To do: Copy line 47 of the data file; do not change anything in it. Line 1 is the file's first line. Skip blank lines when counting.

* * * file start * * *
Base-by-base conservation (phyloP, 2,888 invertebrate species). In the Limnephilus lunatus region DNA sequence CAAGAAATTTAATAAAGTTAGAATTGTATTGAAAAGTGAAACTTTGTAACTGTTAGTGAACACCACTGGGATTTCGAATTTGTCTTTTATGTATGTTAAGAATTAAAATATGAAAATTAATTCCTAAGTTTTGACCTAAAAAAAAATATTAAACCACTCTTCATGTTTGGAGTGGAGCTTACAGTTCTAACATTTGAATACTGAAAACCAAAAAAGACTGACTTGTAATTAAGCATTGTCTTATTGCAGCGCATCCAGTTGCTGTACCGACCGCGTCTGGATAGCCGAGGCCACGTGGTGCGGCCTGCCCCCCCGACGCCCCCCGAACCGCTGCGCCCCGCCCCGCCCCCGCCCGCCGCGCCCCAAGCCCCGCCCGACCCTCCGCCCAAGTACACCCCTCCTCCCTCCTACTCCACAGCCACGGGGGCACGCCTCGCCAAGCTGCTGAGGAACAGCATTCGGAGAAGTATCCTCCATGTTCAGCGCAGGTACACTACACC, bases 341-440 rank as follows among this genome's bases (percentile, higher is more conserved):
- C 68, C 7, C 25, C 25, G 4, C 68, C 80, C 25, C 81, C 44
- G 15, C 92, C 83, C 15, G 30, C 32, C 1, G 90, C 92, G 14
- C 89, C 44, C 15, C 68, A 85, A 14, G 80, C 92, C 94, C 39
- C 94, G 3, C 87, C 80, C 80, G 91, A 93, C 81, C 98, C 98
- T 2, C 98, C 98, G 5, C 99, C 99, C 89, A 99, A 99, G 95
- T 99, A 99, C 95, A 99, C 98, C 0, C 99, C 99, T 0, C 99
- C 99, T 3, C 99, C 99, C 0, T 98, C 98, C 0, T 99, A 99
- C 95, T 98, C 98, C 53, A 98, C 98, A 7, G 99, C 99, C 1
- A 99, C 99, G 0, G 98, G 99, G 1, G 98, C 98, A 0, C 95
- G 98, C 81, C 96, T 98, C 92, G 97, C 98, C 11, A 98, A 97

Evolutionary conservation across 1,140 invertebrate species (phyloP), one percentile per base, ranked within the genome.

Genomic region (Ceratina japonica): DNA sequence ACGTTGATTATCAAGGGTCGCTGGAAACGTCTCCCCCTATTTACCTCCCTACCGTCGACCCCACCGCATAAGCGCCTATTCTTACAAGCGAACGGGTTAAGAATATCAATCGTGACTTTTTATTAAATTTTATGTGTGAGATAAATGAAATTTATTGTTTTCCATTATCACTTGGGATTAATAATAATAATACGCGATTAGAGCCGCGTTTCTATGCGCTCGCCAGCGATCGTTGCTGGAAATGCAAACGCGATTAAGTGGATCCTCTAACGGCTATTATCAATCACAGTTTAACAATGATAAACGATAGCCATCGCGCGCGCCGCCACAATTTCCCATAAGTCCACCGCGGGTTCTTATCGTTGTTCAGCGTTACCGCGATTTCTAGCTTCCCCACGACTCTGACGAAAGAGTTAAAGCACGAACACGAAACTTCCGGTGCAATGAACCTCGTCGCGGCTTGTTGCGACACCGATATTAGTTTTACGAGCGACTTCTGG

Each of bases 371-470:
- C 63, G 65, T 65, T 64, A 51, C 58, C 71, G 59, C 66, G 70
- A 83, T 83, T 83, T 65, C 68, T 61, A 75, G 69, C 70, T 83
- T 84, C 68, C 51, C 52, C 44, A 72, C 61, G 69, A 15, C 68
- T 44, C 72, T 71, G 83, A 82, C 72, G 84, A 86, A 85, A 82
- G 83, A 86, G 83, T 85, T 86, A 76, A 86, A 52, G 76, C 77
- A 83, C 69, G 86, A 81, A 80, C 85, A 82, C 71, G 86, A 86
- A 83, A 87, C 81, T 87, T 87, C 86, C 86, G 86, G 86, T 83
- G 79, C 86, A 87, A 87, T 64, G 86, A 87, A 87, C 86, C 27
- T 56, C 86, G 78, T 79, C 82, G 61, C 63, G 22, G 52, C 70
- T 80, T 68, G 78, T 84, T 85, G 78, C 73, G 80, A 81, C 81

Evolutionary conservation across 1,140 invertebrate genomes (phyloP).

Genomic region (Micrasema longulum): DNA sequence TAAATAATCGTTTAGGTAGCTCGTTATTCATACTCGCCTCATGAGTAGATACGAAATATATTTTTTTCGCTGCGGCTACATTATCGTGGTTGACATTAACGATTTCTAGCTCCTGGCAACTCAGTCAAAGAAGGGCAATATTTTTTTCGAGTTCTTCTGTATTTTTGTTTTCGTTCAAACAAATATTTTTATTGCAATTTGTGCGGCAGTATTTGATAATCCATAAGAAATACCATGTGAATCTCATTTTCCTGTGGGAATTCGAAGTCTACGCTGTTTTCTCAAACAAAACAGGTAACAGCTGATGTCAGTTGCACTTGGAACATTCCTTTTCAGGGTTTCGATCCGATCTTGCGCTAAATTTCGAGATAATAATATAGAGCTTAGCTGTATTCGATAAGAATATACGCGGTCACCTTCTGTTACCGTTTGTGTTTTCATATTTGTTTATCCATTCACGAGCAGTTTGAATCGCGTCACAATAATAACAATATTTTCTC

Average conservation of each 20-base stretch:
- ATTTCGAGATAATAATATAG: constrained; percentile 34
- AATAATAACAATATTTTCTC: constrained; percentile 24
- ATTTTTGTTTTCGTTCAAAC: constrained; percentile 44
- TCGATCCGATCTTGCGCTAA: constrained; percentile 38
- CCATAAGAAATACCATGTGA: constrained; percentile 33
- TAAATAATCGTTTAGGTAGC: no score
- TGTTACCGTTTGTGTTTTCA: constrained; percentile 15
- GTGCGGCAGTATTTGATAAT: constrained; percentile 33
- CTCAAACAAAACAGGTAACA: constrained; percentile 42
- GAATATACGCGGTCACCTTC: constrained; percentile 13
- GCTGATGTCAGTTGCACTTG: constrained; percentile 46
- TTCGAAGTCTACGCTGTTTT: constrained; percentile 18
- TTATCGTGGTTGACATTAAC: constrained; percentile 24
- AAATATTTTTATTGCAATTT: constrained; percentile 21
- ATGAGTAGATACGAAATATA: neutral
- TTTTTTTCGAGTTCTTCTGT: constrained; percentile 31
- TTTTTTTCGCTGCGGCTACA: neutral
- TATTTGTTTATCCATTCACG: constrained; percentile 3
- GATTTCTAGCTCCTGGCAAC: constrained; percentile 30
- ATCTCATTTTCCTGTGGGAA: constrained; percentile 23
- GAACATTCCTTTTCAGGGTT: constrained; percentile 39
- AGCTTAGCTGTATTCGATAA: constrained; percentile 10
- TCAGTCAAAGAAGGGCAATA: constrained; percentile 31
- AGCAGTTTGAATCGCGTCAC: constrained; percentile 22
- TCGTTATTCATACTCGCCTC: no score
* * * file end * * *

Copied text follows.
- ATCTCATTTTCCTGTGGGAA: constrained; percentile 23